There's Nothing Wrong with the Middle of the Road
John Atheron

There's Nothing Wrong with the Middle of the Road

We could all do with accepting mediocrity a little more.
04 July 2017, 11:02am

Mediocrity gets a bad rep. Most of us are mediocre people who live mediocre lives, remembered by a mediocre handful of other mediocre people, and that is absolutely fine. Apart from an angered few, desperate to be enshrined by anyone for doing anything, most us us happily totter through our allotted time one earth, fully aware that we'll just drift into nothingness, untethered by the trappings of importance or notoriety.

Why then do we demand that art, food, sex, cricket, tote bags, aftershave, literature, budget air travel, everything pretty much, be exceptional, incredible, and amazing? If life is a mediocre experience, for what reason do we expect to be moved of often, and so powerfully during the course of it? Is there faulty bit of biological hardwiring that teaches us to assume that every trip to a gallery will leave us weeping at the beauty of things, or that tapping £14 onto the card reader at the local multiplex in return for two hours spent with Will Ferrell will be the start of a transformative, transcendental period? Possibly there is but sadly I'm a mere content provider who scraped a C in GCSE science rather than a neurologist so I'm probably not the best person to ask.

What I do know, however, is that few things in life feel as liberating as accepting the innate pleasure of the mediocre cultural object. The second you realise that there's as much pleasure to be derived from a sort-of-clunky video game or actually-quite-crap TV series as there is in watching The Wire or playing the newest Zelda is the second you'll be overwhelmed with a strange kind of inner peace. Naff films, dud books, completely just-about-acceptable pasta dinners—these are what make us human. And very few mediums make this writer feel alive as utterly OK dance music.

An openness to the average is quite handy when it comes to dance music because, to be frank about it, so much of it is mediocre, is unchallenging, is nothing more than Beatport polyfilla. There are practical reasons for this of course; more than any other kind of music, the stuff danced to in clubs from Cardiff to Casablanca is inherently functional. Even stand-out records, the records that you'll play in an endless iTunes loop until you know every hi-hat better than you do your own family, are built to be heard in the context of the continual mix. They are coloured by their surroundings and given new accents, taking on multiple lives in the hands of DJs.

The best DJs, regardless of whether or not they give a toss about perfect beatmatching, know exactly how to use that level of functionality to their advantage. Played at the right time, records you thought you disliked become new favourites, and done wrong, songs you thought you loved become aural irritants. And then another DJ plays them right and all is well with the world again.

The thing is though, most records are neither loved nor despised. Most records just zip by, heard either as snippets on online stores, as half-remembered memories of a night out, or as calmly congruent parts of a mix's internal construction. Allied to this is the fact that there are now so many DJs publishing so many mixes that we need more music than we've ever needed before, and sadly art isn't a world where the rules of supply and demand necessitate a decent product.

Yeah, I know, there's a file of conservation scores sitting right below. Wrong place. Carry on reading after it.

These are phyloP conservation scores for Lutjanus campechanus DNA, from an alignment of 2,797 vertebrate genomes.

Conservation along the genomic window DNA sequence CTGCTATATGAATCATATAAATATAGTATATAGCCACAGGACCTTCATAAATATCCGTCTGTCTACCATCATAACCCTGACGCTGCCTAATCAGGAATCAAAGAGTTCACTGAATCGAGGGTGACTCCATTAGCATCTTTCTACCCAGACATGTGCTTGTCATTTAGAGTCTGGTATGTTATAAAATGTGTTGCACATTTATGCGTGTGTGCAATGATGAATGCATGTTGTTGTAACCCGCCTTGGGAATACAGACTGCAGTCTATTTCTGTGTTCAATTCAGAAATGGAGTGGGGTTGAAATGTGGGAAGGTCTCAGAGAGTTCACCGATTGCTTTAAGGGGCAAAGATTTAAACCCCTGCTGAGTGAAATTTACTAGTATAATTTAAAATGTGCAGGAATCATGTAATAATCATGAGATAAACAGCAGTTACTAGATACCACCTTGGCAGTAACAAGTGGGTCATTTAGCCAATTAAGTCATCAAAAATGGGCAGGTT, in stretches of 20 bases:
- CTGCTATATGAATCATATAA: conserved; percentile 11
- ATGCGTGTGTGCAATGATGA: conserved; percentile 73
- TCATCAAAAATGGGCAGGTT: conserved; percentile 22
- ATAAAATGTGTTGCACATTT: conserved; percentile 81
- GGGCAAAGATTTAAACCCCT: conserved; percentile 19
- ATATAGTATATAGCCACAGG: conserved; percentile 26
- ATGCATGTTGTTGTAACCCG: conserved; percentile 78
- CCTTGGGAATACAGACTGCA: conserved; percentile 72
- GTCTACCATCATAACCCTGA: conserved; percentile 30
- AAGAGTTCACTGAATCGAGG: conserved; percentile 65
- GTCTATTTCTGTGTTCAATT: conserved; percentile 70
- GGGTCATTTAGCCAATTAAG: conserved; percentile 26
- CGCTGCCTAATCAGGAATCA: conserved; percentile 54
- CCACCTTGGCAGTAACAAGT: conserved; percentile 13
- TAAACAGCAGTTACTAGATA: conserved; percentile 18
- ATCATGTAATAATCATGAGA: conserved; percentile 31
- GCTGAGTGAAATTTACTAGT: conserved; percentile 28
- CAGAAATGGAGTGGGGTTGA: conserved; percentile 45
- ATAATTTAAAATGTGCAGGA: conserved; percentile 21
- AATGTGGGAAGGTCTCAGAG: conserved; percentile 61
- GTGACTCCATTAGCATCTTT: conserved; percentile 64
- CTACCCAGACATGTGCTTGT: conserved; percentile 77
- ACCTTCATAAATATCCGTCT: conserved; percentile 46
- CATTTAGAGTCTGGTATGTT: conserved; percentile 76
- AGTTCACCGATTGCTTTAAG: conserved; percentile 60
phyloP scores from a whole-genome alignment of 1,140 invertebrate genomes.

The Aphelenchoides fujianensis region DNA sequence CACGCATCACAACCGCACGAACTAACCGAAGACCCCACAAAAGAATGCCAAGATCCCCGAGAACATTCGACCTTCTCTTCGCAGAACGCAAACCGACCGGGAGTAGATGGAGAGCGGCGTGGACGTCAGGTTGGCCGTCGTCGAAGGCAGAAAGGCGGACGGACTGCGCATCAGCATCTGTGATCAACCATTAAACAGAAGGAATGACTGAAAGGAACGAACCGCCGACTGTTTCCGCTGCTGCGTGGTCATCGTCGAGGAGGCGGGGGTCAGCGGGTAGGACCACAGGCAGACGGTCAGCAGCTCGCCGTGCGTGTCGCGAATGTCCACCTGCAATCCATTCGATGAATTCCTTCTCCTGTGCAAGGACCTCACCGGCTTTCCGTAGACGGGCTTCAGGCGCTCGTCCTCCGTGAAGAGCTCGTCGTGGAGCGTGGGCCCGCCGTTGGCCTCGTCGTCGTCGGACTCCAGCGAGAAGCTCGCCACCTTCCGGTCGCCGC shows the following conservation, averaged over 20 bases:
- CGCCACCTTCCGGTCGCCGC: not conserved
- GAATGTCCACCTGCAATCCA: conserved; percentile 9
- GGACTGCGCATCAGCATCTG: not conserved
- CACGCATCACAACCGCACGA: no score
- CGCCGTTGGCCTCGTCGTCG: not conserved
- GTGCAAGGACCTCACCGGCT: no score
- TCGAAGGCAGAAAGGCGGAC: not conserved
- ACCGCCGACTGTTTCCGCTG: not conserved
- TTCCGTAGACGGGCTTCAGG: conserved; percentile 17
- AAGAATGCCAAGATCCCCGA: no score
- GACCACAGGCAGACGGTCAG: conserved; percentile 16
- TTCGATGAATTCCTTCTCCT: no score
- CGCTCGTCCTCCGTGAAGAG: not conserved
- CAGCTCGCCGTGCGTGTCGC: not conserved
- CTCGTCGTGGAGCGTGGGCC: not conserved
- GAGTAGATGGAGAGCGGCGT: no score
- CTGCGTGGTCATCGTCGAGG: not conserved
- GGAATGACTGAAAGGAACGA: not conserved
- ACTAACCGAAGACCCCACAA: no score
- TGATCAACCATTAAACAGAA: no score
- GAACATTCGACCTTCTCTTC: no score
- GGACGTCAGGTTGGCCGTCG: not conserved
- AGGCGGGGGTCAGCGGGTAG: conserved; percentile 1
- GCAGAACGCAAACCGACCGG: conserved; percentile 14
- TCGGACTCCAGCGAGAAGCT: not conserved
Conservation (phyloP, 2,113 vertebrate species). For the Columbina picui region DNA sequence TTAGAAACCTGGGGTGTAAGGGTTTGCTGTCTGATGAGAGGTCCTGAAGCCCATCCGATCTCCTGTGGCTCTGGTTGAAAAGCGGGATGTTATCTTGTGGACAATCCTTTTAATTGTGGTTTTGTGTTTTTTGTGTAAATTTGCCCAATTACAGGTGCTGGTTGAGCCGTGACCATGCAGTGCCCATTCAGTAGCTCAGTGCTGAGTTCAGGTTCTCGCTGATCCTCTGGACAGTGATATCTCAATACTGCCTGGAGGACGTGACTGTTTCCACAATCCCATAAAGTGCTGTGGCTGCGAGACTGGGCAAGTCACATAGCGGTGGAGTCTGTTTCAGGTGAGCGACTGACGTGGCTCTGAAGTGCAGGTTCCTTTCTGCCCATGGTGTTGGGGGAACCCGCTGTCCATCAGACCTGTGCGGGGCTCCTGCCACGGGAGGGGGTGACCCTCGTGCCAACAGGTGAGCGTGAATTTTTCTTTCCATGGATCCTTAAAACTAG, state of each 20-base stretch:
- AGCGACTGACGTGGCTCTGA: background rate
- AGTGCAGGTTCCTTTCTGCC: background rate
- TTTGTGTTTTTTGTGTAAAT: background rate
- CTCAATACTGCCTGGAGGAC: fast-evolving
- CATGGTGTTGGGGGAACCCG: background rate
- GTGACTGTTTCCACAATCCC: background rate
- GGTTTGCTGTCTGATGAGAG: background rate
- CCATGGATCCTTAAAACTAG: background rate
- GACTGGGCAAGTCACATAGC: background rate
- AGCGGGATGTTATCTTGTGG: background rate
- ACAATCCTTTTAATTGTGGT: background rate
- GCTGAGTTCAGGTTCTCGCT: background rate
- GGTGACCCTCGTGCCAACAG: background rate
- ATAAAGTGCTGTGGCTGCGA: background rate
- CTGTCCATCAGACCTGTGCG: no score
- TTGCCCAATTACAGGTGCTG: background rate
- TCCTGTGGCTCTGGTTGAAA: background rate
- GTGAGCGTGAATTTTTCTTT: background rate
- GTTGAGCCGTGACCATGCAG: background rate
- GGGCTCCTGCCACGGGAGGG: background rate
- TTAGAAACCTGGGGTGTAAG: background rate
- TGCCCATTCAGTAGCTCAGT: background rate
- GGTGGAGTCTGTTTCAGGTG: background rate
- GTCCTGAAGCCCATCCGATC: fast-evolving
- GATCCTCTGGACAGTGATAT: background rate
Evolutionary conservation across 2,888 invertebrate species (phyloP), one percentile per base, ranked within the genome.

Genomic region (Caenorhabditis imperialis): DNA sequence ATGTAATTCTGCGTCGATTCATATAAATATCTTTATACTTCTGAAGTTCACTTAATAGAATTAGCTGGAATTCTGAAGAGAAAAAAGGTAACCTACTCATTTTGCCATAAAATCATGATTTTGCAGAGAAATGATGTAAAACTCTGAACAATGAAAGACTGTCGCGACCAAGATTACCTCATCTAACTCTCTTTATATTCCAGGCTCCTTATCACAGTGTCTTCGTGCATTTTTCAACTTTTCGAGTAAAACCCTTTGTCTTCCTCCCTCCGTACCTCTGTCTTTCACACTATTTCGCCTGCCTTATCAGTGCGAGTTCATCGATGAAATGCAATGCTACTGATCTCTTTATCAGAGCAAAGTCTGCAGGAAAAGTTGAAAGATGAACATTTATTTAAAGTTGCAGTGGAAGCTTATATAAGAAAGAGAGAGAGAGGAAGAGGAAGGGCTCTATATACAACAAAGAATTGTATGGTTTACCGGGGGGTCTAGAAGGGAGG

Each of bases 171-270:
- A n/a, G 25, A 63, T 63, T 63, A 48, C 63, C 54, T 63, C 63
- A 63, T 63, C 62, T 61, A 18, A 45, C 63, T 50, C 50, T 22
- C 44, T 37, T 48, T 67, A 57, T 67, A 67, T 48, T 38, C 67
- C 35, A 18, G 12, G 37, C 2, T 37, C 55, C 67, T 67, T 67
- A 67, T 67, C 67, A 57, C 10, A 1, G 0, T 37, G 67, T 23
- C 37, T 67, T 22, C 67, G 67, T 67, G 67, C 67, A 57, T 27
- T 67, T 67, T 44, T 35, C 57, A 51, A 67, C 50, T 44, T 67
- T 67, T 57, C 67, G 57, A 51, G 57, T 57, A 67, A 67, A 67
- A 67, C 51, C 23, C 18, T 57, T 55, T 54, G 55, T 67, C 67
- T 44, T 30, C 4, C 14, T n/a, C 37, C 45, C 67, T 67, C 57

This isn't necessarily a paradigm shift in dance music: spend half an hour sifting through the bargain bins of any record shop in the world and for every under-the-radar Chicago bomb there'll be about sixty records from the mid-90s so dull and derivative that you'd be better off spending that 50p on a bottle of spring water from the nearest supermarket. Or would you?

I'd argue that it is our responsibility as a listening public to try and find a home for the masses of ignored records that'll one day be melted into thick, black goop, nudging us ever closer to the apocalypse. I'd argue, too, that we need to do the same in the present. Sure we can gorge on LNS 12"S and fill our cheeks with the fatty remnants of DJ Sotofett's latest foray into digi-dancehall and haunted rockabilly all we want, but don't we sometimes, just sometimes, want pesto-slathered stuffed pasta for tea? Don't we want to be gently underwhelmed by Duke Dumont's tropical house froth, or yet another objectively-OK Calvin Harris song? Don't we sometimes deserve to slump into a Joe Goddard set like it's a lukewarm bubble-free bath after another underwhelming day at work? Yes. We do.

And we deserve that because the relentless and restless search for brilliance is tiring. We've told ourselves that every DJ set at every club has to be this life-affirming experience, something that, for a few hours at least, sucks us out of the vacuum of vapidity that we spend our waking days slipping further and further in to. In doing so, we've only made life even more disappointing, even more distant from hopes and dreams and expectations.

Put it this way—could your eyes take in a constant stream of masterpieces, a never-ending cycle of Picassos and Dürers and Richters? Or would you, after the twenty-third or so Zurbarán be desperate to cock a snook at some soiled boxers left to rot by a suburban bus stop? I know I would. The same goes for dance music: accept the inherent mundanity of everything around you and you'll open up a world of untold pleasures. Sure, they'll be about as pleasurable as eating a rich tea with a cup of un-sugared black tea, but that's fine. That's totally fine.

Now, stick that Jamie xx album on and grab yourself a luke-warm can. You're seeing Bonobo at the weekend!